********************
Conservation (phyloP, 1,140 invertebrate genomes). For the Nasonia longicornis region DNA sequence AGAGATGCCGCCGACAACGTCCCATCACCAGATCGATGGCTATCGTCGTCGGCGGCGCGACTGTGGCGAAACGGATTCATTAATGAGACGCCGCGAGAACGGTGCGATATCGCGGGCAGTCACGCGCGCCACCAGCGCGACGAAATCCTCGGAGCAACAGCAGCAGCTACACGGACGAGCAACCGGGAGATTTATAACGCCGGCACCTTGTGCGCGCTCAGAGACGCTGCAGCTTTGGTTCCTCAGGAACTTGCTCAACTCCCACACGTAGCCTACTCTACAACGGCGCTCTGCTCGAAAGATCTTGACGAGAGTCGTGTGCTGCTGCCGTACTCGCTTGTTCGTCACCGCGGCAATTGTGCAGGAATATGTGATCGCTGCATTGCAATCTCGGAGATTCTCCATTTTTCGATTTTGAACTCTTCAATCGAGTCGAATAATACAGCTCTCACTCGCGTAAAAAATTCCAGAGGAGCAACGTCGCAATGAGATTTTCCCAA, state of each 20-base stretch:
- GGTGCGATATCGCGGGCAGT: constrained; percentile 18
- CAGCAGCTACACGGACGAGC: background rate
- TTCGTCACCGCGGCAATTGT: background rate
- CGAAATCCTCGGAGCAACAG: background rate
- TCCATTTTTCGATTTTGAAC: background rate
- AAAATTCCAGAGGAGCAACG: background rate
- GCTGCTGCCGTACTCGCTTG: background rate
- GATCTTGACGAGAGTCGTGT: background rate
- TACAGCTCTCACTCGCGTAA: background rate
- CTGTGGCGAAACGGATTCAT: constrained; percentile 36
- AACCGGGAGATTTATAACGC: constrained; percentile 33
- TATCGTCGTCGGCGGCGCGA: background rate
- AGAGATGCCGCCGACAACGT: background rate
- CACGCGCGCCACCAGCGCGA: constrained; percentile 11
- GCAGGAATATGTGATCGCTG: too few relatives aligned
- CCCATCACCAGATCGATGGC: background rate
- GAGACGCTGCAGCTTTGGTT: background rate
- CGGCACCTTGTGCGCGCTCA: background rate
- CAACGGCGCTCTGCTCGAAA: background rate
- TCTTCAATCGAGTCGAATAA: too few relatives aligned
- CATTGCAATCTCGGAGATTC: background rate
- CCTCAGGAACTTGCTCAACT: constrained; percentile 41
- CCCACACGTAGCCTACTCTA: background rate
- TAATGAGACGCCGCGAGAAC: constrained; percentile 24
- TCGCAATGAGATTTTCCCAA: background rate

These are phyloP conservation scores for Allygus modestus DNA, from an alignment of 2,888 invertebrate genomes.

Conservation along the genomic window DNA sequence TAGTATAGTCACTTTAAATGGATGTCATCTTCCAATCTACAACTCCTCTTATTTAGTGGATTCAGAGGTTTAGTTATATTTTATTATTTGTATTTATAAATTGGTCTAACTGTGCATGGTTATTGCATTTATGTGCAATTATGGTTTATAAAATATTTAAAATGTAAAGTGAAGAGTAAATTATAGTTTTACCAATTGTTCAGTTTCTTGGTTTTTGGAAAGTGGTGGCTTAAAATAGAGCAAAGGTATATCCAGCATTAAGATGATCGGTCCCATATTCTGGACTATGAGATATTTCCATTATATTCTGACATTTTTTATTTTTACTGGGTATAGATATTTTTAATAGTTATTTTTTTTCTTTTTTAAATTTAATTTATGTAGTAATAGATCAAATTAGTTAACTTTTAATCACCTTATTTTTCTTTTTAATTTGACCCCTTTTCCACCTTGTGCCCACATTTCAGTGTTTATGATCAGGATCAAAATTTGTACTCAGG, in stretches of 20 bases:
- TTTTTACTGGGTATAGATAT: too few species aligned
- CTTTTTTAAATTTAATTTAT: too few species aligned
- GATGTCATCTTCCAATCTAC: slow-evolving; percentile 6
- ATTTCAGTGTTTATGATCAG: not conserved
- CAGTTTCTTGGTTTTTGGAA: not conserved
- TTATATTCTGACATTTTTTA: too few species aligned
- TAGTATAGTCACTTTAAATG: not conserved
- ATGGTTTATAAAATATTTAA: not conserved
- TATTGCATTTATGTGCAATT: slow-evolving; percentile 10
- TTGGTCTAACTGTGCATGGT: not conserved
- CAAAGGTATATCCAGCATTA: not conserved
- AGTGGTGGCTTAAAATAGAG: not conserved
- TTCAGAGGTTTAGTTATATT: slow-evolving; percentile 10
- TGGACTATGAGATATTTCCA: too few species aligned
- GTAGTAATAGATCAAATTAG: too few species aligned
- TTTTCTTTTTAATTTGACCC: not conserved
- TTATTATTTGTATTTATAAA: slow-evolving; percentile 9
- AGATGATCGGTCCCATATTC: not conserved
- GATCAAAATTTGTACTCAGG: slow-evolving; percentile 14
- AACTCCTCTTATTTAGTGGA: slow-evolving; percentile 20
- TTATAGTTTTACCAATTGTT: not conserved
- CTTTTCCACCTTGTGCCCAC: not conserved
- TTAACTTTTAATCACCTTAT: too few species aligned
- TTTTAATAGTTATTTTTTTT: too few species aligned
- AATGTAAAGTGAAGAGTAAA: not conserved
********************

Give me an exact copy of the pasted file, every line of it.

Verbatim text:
Conservation (phyloP, 1,140 invertebrate genomes). For the Nasonia longicornis region DNA sequence AGAGATGCCGCCGACAACGTCCCATCACCAGATCGATGGCTATCGTCGTCGGCGGCGCGACTGTGGCGAAACGGATTCATTAATGAGACGCCGCGAGAACGGTGCGATATCGCGGGCAGTCACGCGCGCCACCAGCGCGACGAAATCCTCGGAGCAACAGCAGCAGCTACACGGACGAGCAACCGGGAGATTTATAACGCCGGCACCTTGTGCGCGCTCAGAGACGCTGCAGCTTTGGTTCCTCAGGAACTTGCTCAACTCCCACACGTAGCCTACTCTACAACGGCGCTCTGCTCGAAAGATCTTGACGAGAGTCGTGTGCTGCTGCCGTACTCGCTTGTTCGTCACCGCGGCAATTGTGCAGGAATATGTGATCGCTGCATTGCAATCTCGGAGATTCTCCATTTTTCGATTTTGAACTCTTCAATCGAGTCGAATAATACAGCTCTCACTCGCGTAAAAAATTCCAGAGGAGCAACGTCGCAATGAGATTTTCCCAA, state of each 20-base stretch:
- GGTGCGATATCGCGGGCAGT: constrained; percentile 18
- CAGCAGCTACACGGACGAGC: background rate
- TTCGTCACCGCGGCAATTGT: background rate
- CGAAATCCTCGGAGCAACAG: background rate
- TCCATTTTTCGATTTTGAAC: background rate
- AAAATTCCAGAGGAGCAACG: background rate
- GCTGCTGCCGTACTCGCTTG: background rate
- GATCTTGACGAGAGTCGTGT: background rate
- TACAGCTCTCACTCGCGTAA: background rate
- CTGTGGCGAAACGGATTCAT: constrained; percentile 36
- AACCGGGAGATTTATAACGC: constrained; percentile 33
- TATCGTCGTCGGCGGCGCGA: background rate
- AGAGATGCCGCCGACAACGT: background rate
- CACGCGCGCCACCAGCGCGA: constrained; percentile 11
- GCAGGAATATGTGATCGCTG: too few relatives aligned
- CCCATCACCAGATCGATGGC: background rate
- GAGACGCTGCAGCTTTGGTT: background rate
- CGGCACCTTGTGCGCGCTCA: background rate
- CAACGGCGCTCTGCTCGAAA: background rate
- TCTTCAATCGAGTCGAATAA: too few relatives aligned
- CATTGCAATCTCGGAGATTC: background rate
- CCTCAGGAACTTGCTCAACT: constrained; percentile 41
- CCCACACGTAGCCTACTCTA: background rate
- TAATGAGACGCCGCGAGAAC: constrained; percentile 24
- TCGCAATGAGATTTTCCCAA: background rate

These are phyloP conservation scores for Allygus modestus DNA, from an alignment of 2,888 invertebrate genomes.

Conservation along the genomic window DNA sequence TAGTATAGTCACTTTAAATGGATGTCATCTTCCAATCTACAACTCCTCTTATTTAGTGGATTCAGAGGTTTAGTTATATTTTATTATTTGTATTTATAAATTGGTCTAACTGTGCATGGTTATTGCATTTATGTGCAATTATGGTTTATAAAATATTTAAAATGTAAAGTGAAGAGTAAATTATAGTTTTACCAATTGTTCAGTTTCTTGGTTTTTGGAAAGTGGTGGCTTAAAATAGAGCAAAGGTATATCCAGCATTAAGATGATCGGTCCCATATTCTGGACTATGAGATATTTCCATTATATTCTGACATTTTTTATTTTTACTGGGTATAGATATTTTTAATAGTTATTTTTTTTCTTTTTTAAATTTAATTTATGTAGTAATAGATCAAATTAGTTAACTTTTAATCACCTTATTTTTCTTTTTAATTTGACCCCTTTTCCACCTTGTGCCCACATTTCAGTGTTTATGATCAGGATCAAAATTTGTACTCAGG, in stretches of 20 bases:
- TTTTTACTGGGTATAGATAT: too few species aligned
- CTTTTTTAAATTTAATTTAT: too few species aligned
- GATGTCATCTTCCAATCTAC: slow-evolving; percentile 6
- ATTTCAGTGTTTATGATCAG: not conserved
- CAGTTTCTTGGTTTTTGGAA: not conserved
- TTATATTCTGACATTTTTTA: too few species aligned
- TAGTATAGTCACTTTAAATG: not conserved
- ATGGTTTATAAAATATTTAA: not conserved
- TATTGCATTTATGTGCAATT: slow-evolving; percentile 10
- TTGGTCTAACTGTGCATGGT: not conserved
- CAAAGGTATATCCAGCATTA: not conserved
- AGTGGTGGCTTAAAATAGAG: not conserved
- TTCAGAGGTTTAGTTATATT: slow-evolving; percentile 10
- TGGACTATGAGATATTTCCA: too few species aligned
- GTAGTAATAGATCAAATTAG: too few species aligned
- TTTTCTTTTTAATTTGACCC: not conserved
- TTATTATTTGTATTTATAAA: slow-evolving; percentile 9
- AGATGATCGGTCCCATATTC: not conserved
- GATCAAAATTTGTACTCAGG: slow-evolving; percentile 14
- AACTCCTCTTATTTAGTGGA: slow-evolving; percentile 20
- TTATAGTTTTACCAATTGTT: not conserved
- CTTTTCCACCTTGTGCCCAC: not conserved
- TTAACTTTTAATCACCTTAT: too few species aligned
- TTTTAATAGTTATTTTTTTT: too few species aligned
- AATGTAAAGTGAAGAGTAAA: not conserved